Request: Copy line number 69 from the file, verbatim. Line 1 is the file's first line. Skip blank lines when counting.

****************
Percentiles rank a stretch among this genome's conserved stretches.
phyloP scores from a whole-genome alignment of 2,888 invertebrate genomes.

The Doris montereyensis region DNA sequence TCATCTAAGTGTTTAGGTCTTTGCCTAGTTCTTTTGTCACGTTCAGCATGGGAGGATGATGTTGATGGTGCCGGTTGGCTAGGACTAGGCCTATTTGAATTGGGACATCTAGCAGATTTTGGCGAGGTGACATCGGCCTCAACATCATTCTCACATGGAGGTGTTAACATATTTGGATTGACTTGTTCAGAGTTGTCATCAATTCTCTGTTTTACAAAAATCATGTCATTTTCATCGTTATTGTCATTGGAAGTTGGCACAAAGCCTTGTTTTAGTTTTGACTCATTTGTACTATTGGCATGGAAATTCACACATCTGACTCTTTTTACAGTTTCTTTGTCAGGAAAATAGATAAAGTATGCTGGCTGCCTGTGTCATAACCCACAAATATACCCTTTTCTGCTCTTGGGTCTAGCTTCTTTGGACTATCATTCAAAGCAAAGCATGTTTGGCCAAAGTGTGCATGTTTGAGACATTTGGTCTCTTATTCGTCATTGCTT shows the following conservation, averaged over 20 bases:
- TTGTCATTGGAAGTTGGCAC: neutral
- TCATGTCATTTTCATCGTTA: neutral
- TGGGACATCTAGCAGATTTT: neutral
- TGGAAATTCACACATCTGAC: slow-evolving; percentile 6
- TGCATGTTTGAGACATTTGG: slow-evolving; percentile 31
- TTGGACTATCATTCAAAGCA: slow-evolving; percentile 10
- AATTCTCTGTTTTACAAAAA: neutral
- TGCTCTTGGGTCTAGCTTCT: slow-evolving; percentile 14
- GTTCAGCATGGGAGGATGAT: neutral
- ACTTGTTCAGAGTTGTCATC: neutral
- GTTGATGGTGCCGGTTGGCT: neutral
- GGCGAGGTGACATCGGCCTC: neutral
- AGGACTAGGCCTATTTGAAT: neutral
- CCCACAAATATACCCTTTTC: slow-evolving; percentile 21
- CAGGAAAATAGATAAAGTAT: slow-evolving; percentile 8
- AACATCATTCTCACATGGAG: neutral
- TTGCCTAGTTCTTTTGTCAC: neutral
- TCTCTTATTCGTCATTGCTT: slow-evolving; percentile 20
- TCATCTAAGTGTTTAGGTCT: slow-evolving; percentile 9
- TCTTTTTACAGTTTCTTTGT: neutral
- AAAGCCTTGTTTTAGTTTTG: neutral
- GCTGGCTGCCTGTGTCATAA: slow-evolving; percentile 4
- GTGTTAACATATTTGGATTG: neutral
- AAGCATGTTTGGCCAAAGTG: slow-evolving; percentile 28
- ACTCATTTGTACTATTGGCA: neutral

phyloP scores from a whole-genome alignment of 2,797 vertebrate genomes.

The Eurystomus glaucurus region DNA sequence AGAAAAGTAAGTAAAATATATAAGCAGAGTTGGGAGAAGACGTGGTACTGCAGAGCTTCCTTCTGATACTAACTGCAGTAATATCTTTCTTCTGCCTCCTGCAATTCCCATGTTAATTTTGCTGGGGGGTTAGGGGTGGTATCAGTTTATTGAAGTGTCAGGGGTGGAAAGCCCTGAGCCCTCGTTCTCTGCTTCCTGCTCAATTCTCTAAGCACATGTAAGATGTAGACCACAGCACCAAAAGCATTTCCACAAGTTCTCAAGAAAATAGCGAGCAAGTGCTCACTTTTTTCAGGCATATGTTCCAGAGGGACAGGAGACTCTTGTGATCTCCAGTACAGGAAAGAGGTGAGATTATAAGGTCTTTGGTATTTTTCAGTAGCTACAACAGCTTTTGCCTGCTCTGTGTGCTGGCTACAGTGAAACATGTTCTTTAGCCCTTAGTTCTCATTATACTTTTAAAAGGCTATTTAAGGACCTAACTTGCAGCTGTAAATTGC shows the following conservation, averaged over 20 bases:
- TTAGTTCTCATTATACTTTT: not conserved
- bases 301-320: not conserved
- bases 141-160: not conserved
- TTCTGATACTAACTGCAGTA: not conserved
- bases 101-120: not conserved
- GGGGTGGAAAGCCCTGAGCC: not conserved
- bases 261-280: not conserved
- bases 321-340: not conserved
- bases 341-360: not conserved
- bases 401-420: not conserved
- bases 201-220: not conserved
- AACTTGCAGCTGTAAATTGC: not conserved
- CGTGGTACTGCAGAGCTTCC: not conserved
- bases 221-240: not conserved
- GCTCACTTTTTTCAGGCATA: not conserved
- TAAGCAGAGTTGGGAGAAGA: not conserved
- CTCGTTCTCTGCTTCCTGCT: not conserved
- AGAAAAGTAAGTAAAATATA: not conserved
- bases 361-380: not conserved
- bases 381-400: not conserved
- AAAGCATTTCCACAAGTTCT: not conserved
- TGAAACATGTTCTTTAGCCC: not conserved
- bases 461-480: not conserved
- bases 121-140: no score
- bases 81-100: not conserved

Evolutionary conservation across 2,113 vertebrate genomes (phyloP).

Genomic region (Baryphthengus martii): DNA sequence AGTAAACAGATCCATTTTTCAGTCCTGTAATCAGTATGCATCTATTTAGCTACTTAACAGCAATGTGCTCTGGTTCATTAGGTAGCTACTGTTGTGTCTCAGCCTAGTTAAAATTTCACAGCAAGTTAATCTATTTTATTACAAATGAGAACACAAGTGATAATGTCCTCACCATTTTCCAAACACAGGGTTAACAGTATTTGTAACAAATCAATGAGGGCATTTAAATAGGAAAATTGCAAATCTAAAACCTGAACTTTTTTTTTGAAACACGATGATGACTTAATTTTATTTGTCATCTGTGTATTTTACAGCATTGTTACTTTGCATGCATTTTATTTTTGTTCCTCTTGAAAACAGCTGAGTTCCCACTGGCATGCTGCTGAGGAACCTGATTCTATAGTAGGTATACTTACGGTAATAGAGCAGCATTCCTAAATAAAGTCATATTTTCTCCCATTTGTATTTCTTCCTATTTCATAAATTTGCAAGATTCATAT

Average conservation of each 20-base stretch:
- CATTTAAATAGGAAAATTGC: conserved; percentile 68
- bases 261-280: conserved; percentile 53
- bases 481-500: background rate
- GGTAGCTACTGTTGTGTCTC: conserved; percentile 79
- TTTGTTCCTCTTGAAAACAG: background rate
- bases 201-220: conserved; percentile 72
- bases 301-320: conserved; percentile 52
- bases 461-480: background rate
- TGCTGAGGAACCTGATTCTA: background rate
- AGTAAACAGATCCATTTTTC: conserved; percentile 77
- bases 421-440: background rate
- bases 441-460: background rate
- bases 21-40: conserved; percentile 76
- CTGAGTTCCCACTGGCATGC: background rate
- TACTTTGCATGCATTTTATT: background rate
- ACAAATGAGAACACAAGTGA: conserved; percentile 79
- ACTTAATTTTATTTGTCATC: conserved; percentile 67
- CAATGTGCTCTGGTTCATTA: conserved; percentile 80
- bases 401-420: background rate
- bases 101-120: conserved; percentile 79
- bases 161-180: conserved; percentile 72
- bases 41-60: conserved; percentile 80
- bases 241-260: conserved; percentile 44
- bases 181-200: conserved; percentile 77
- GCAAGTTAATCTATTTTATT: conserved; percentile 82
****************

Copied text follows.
- bases 421-440: background rate